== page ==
This New Gloucester Home Draws Inspiration from the Colors of the Ocean
The modified Greek Revival farmhouse is the brainchild of architect Zoe McManus and interior designer Holly Gagne.
The Barretts wouldn’t be that family. The one that demolishes a long-standing house on a sleepy street to erect an out-of-character replacement that would make the neighbors groan. Although Renee and Jeff Barrett favor a contemporary aesthetic—the empty-nesters raised their three kids in a midcentury-modern home in Concord—they were too sensitive to make that mistake. “We like design and wanted to have fun, but the neighborhood couldn’t support contemporary,” Renee says.
Instead, they hired architect Zoe McManus and interior designer Holly Gagne to conceive an airy interior within a traditional shell. The new dwelling supplanted a tired house just a block from the harbor on Rocky Neck in Gloucester, an area the couple love as much for its proximity to the water as for its funky, art-colony vibe. McManus designed a modified Greek Revival farmhouse with a wraparound porch that adheres closely to the original building’s footprint. “It was a three-dimensional chess game,” McManus says. Still, she successfully incorporated three bedrooms, a mudroom, and an office into 2,310 square feet.
The result is anything but constrained. The open floor plan flows from the entry, around the central stair, and into the kitchen and living area. “They wanted all the rooms to relate to each other and feel as big as possible,” McManus says. Even Renee’s office feels a part of the action thanks to its transparent barn door. The glass provides privacy without isolation and doesn’t interrupt the natural light. Overall, the house lives large. “We’re a tall family and we feel comfortable in every room,” Renee says.
The design also makes the most of the seaside locale. Windows catch snippets of water views between surrounding homes without staring at their façades straight on. The kitchen’s back wall is solid to avoid an eyeful of shingle, while the office and the dining nook are located in windowed corners with less cluttered sightlines. “You get the ambiance of Rocky Neck,” McManus says. The colors and materials used throughout the home enhance this coastal flavor. “The scheme is inspired by the ocean’s many shades of gray, blue, and green,” Renee says. “I saw an article recently that said ‘gray is out.’ Well, it isn’t if you look out our windows.”
Taking cues from the organic theme and Jeff’s interest in woodworking, the couple chose character-grade, quarter-sawn oak floorboards from a mill in Vermont. Richly stained, rift-sawn oak cabinetry in the kitchen plays off the floors and grounds the space. “The dark color provides contrast and depth, but doesn’t feel heavy since there aren’t any uppers,” Gagne says, referencing the single stretch of shelving on either side of the minimalist stainless steel hood.
A family trip to Italy during the design process informed the backsplash itself. Renee was inspired by the tactile quality of Italian tiles and marbles, which led to the taupe-y gray, hand-glazed terracotta tiles, Gagne says. Renee confides she initially envisioned much more colorful specimens, but that Gagne “gently” steered her toward neutrals. “I enjoy that tile every day,” the homeowner says. “The beauty lies in its imperfections.”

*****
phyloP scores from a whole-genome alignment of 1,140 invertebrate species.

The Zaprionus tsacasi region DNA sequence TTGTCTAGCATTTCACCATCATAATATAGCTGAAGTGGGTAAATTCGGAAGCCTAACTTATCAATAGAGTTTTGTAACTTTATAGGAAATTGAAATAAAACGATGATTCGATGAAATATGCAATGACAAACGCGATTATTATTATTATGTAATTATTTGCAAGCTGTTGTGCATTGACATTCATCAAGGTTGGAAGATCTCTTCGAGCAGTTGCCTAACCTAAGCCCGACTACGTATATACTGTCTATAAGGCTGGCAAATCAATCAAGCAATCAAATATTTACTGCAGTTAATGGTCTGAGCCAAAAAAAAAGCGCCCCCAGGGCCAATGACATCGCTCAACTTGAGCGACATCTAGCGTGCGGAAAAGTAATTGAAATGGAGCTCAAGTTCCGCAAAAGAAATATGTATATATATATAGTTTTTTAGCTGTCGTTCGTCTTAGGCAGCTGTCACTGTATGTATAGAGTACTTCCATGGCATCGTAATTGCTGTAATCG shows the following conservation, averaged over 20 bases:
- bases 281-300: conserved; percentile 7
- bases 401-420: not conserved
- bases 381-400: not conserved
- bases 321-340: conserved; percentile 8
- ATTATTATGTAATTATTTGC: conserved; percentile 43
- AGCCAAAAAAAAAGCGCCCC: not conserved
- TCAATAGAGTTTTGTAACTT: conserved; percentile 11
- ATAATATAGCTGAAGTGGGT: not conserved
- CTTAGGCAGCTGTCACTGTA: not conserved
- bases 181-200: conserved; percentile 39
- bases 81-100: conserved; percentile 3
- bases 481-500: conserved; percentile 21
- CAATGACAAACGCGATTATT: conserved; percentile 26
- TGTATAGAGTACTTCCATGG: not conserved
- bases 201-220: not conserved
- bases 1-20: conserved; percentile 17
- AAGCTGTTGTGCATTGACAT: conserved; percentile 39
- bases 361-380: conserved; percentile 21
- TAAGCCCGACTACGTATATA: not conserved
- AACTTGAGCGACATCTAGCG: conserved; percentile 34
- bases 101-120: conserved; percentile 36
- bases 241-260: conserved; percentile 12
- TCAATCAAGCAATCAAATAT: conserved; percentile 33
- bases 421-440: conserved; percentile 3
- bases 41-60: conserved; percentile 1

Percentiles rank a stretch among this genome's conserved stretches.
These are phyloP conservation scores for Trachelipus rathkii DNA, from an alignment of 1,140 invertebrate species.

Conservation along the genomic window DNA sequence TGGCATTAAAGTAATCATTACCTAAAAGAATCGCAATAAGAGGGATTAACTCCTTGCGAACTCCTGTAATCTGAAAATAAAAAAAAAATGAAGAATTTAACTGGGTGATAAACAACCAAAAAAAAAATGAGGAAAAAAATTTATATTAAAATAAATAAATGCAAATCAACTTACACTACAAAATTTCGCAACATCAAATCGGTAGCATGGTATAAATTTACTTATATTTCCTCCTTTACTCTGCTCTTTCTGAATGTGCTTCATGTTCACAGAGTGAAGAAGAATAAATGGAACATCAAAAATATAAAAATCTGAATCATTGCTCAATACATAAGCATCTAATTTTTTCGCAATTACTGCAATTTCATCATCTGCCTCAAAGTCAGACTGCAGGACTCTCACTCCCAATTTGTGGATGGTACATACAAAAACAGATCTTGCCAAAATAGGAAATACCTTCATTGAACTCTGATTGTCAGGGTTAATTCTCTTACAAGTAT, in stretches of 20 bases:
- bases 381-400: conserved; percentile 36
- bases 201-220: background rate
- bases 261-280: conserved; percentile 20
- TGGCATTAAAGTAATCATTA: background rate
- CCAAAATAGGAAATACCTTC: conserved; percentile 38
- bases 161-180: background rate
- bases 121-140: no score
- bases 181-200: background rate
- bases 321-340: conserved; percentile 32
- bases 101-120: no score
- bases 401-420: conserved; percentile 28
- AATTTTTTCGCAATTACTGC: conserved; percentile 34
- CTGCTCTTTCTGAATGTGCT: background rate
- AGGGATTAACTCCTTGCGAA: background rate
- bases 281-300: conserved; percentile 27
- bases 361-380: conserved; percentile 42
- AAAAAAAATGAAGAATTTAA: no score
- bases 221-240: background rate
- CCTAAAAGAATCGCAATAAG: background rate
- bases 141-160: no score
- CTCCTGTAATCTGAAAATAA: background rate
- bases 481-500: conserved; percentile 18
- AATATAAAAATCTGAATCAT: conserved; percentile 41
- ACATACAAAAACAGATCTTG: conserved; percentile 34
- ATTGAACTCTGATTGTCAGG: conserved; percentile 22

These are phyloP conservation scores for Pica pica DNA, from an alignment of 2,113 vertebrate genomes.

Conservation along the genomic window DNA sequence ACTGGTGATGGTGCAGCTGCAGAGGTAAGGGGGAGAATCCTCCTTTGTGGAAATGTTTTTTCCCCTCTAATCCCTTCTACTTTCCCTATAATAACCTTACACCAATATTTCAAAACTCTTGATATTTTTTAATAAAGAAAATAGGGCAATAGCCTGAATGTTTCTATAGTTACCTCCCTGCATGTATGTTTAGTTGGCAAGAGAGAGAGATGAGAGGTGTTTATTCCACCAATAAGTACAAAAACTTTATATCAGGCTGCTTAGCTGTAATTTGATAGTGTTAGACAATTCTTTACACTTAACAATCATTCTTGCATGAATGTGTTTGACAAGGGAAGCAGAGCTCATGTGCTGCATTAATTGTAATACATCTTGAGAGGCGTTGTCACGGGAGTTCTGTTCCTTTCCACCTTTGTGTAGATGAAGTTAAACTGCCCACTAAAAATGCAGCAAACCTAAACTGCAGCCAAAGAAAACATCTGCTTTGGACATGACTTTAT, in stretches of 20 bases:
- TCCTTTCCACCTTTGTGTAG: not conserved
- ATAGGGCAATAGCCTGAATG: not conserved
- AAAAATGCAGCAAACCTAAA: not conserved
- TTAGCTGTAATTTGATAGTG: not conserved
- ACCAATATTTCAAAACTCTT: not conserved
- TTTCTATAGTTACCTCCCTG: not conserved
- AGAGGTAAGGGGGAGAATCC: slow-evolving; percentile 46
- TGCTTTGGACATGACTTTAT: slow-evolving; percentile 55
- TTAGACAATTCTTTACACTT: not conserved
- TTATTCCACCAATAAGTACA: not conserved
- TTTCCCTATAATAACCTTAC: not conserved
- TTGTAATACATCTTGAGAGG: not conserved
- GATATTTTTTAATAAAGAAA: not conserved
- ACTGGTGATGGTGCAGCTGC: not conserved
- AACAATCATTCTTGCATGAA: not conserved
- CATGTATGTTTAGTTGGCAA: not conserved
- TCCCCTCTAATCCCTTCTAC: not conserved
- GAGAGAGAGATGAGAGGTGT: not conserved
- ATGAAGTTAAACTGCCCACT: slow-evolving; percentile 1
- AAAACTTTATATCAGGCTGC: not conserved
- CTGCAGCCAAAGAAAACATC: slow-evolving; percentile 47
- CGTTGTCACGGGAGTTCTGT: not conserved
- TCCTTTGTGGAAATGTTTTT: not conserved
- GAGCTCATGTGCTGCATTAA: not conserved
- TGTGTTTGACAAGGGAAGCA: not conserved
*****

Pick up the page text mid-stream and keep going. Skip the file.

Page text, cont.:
Gagne went neutral with the cushions on the adjacent banquette, too, so that Renee could showcase her collection of colorful pillows made from global textiles. The team commissioned local woodworker Andy Tolliver to craft the dining table using two slabs of Japanese elm connected by a river of dark blue epoxy. The family eats here and also uses the area for working and hanging out. “Pre-COVID, neighbors climbed in to talk and drink wine; it was like the old-fashioned kitchen table,” Renee says.
The living area, just beyond the dining nook, is outfitted with a comfy sectional for lounging. The wood stove, a must-have for Jeff, is the focal point. Gagne balanced the off-center stove with the wall-hung television and a cantilevered shelf. “It looks so simple and obvious now, but we went through so many permutations,” Renee says about the arrangement. A sitting room with a more symmetrical setup that boasts four fuzzy chairs around a rattan table occupies a niche behind the sectional. While there’s no wall between the two spaces, the sitting room feels private. “It’s all about being cozy,” Gagne says.
For true privacy, the couple retire to their bedroom upstairs. Gagne designed built-ins for efficiency and combined elegant marble surfaces with splashes of blue in the en suite bath. “The punch of color is coastal but not cute,” she says. The hall bath follows suit with a vanity painted green.
The family, who sheltered together in their new home last spring, are delighted with it, as are the neighbors. “The prior owner’s daughter stopped by to see the house and loved it,” Renee says. “That’s a big compliment.”
Andy Tolliver Woodworks; Newbury Cabinetry
Robert E Cahill Construction
Vermont Plank Flooring
Holly Gagne Interior Design